With my assorted body jewelry I find it less hassle to actually be patted down. The scanners (last time I flew it was a millimeter waves scanner) always detect something 'on me'. The last time I went through they pulled me aside and asked, "Do you have anything on your chest sir?" I thought they were asking if I had something I wanted to tell them so I said no. They had to clarify, "Do you have any foreign objects on your chest?" I have one ring in that area, but it is only 12 gauge and not big enough to be mistken for anything really. So... I was escorted to a lil clear box, patted down, and sent on my way.

        I have little to no shame, so it didn't really bother me he was patting me down. In fact he seemed to grimace at the fact he had to do it, which made it all the more enjoyable to me.

        So now I just skip any of the scanners and opt for a pat down. It slows down security, it appears to make them uncomfortable, and if I'm lucky it'll be someone attractive patting me down.
    • Re: (Score:3, Insightful)

      by Yvanhoe (564877)
      What is this ethics thing you are talking about and since when was it relevant to fight in a political arena ?
      • Re: (Score:3, Interesting)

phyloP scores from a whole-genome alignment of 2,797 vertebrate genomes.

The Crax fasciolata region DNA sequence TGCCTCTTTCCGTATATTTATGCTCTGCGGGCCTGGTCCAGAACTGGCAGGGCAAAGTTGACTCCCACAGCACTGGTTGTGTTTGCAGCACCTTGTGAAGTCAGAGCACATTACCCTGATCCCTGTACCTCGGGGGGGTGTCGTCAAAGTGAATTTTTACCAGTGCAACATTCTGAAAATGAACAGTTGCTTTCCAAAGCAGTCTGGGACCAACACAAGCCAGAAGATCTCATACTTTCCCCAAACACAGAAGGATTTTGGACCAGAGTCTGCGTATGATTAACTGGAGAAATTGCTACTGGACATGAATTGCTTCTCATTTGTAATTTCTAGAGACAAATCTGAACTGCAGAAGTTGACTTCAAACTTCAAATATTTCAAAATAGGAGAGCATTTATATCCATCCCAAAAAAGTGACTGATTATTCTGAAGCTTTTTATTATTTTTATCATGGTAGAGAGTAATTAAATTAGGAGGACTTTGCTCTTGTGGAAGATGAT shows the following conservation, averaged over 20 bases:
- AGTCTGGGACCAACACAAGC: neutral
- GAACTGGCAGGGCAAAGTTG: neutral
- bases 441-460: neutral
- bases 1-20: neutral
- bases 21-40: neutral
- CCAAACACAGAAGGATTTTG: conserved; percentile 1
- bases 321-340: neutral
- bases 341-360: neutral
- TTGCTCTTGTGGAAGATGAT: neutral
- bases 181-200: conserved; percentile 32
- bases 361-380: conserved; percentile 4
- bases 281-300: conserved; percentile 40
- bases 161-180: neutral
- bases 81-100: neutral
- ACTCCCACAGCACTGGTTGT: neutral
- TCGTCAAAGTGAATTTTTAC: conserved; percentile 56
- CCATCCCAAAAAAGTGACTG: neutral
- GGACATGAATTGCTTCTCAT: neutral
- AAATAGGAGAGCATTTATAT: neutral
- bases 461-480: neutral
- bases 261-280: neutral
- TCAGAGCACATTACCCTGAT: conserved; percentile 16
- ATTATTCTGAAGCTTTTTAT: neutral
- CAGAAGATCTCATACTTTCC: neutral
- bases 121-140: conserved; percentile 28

by Chris Burke (6130)

        What is this ethics thing you are talking about and since when was it relevant to fight in a political arena ?

        I'll field this one.

        "Ethics" is the name of one of a number of flags that politicians can drape over their shoulders, automatically causing their arguments to be perceived to represent the trait represented by the flag, and just as importantly their opponent's arguments as being against that trait. Only the first side of an argument to don a given flag receives the benefit, as opposing sides attemp

  • by Anonymous Coward on Friday October 30, 2009 @09:04AM (#29922659)

    If you follow the link provided about the airport scanners you find that they are passive devices meaning they don't emit terahertz waves they only recieve the waves coming off of everything around us.
    There are some devices out there that using terahertz radiation to inspect packages much like x-ray today.

    • by Gadgetfreak (97865) on Friday October 30, 2009 @09:10AM (#29922723)

      For now. But the last paragraph of the MIT article indicates newer cameras will have their own emitters.

      • by natehoy (1608657) on Friday October 30, 2009 @09:57AM (#29923161) Journal

        The MIT article has no citations to any models coming out that use active scanning. Meanwhile, the article summary clearly implies, no, actually STATES, that they are being introduced already into airports. Which is patently false. Active scanners ARE being introduced, but they are milliwave body scanners, and these passive t-wave scanners appear to be a more effective and safer alternative.

        "With terahertz scanners already appearing in airports and hospitals, the question that now urgently needs answering is what level of exposure is safe."

        The "terahertz scanners already appearing in airports", like the cited ThruVision T5000, are passive units. There is no discussion about "what level of exposure is safe" because there is no exposure to terahertz radiation. It's detecting what your body and possessions are already emitting.